The new study found that the Hoxa3 and Hoxd3 genes normally suppress the Hoxb1 gene in segment 6 so that segment is different than segment 4. Segment 6 normally has nerves that control the throat and back of the tongue. But when the Hoxa3 gene and either Hoxb3 or Hoxd3 were crippled in mouse embryos, Hoxb1 became active in segment 6 of the hindbrain. So segment 6 started to develop the same kind of facial muscle-control nerves that normally are found only in segment 4 of the hindbrain. Thus, the Hox3 genes ensure that nerves controlling facial expressions form in the correct part of the brain.
These mutant mice also couldn’t breathe. If they had lived, two segments of the hindbrain would extend nerve fibers to the same part of the face, Gaufo says.
This portion of the study showed how Hox genes help turn a batch of identical cells into distinct segments of the developing hindbrain.
The power of Hox
The University of Utah study adds more information to the broader picture of how Hox genes operate to guide one of life’s most fundamental processes: embryo development.
As animal life evolved, spineless animals had up to 13 Hox genes. After backboned or vertebrate animals evolved from a common ancestor, each primitive Hox gene multiplied. When early mammals evolved, they had four sets of 13 Hox genes for a total of 52. Some mutated, allowing animals to evolve new and different body parts. Some Hox genes were redundant and vanished over the eons. So now, mice, people and other mammals have 13 groups of Hox genes, with two to four genes in each group, for a total of 39 Hox genes.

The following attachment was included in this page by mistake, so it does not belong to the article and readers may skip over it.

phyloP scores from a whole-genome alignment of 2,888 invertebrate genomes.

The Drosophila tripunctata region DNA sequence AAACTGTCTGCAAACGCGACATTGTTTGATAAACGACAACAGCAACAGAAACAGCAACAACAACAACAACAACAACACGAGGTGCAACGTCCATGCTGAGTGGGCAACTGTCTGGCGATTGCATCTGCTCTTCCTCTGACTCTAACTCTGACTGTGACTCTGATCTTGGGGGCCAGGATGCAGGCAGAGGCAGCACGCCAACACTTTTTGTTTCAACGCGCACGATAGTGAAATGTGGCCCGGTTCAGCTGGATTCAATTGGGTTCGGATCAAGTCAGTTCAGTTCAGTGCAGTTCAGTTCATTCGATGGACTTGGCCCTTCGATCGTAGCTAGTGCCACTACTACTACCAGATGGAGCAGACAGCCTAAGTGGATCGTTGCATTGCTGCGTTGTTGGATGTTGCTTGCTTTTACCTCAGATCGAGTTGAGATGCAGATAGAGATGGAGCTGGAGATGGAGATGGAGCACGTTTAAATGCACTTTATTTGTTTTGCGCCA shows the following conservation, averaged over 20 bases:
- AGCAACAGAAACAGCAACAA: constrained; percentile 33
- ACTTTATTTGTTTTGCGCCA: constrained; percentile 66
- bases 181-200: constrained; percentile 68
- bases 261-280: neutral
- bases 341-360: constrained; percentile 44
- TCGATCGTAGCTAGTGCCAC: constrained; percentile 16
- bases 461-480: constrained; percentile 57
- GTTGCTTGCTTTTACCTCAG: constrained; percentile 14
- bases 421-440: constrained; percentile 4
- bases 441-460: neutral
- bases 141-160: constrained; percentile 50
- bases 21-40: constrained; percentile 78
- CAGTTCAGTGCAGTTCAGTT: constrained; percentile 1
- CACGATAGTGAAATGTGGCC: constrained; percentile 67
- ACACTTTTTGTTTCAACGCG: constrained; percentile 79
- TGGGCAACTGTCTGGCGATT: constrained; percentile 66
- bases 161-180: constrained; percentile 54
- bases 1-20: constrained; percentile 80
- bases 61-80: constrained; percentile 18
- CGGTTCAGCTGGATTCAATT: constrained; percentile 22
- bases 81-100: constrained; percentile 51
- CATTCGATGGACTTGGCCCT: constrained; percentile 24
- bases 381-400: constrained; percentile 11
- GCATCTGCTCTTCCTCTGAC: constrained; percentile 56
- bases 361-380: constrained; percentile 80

“These genes are involved in making sure the rights parts of the body are made in the right place,” Capecchi says. “They do this both by providing information as to what each part of the embryo should become, as well as giving information as to what it shouldn’t become.”
He says that all mammals have the same Hox genes, so learning what they do in mice often reveals what they do in people.
Gaufo says that in the new study, “we used the hindbrain to study the general function of Hox genes. In the hindbrain, like the rest of the body, the Hox genes provide information that makes each segment of the body develop unique from other segments.”
The study showed how the three Hox3 genes – Hoxa3, Hoxb3 and Hoxd3 – direct the development of some of the nerves that control muscles responsible for some eye and facial movements – and prevent such nerves from developing in the wrong part of the hindbrain.
“We’re beginning to outline the flow of information that makes specific nerve cells in a developing embryo,” says Gaufo. “By understanding this, we eventually may identify the causes of various diseases.”
Understanding how the nervous system develops is important because animals use it to sense and respond to their environment.
“If you don’t have that, you are a rock, you sit there and take whatever comes along,” Capecchi says. “So we are concerned with how the brain is put together and maintains a relationship between what we sense and how we react, how those two worlds have to keep in sync with each other, and how that process is accomplished.”
Researchers study the hindbrain because “hunger, thirst, fear, sex, breathing – all the primitive reactions of an animal, even ourselves, are controlled by the hindbrain,” he adds. “Heart rate, breathing rates and digestion are controlled essentially through the hindbrain.”
“Each set of Hox genes gives each segment of the hindbrain information so they each develop their own identity,” says Gaufo. “At the same time the Hox genes are also involved in telling a segment not to become like another segment. Although we used the hindbrain to observe this, it is likely occurring throughout the developing brain and spinal cord.”
Capecchi agrees: “The same principles are likely to apply to making nerves along the entire body.”
Capecchi has won numerous prizes for his role in developing gene targeting, including the National Medal of Science and the Albert Lasker Award for Basic Medical Research in 2001, the 2002-2003 Wolf Prize in Medicine and the 2003 Pezcoller Foundation-American Association for Cancer Research International Award for Cancer Research.
Mario Capecchi | University of Utah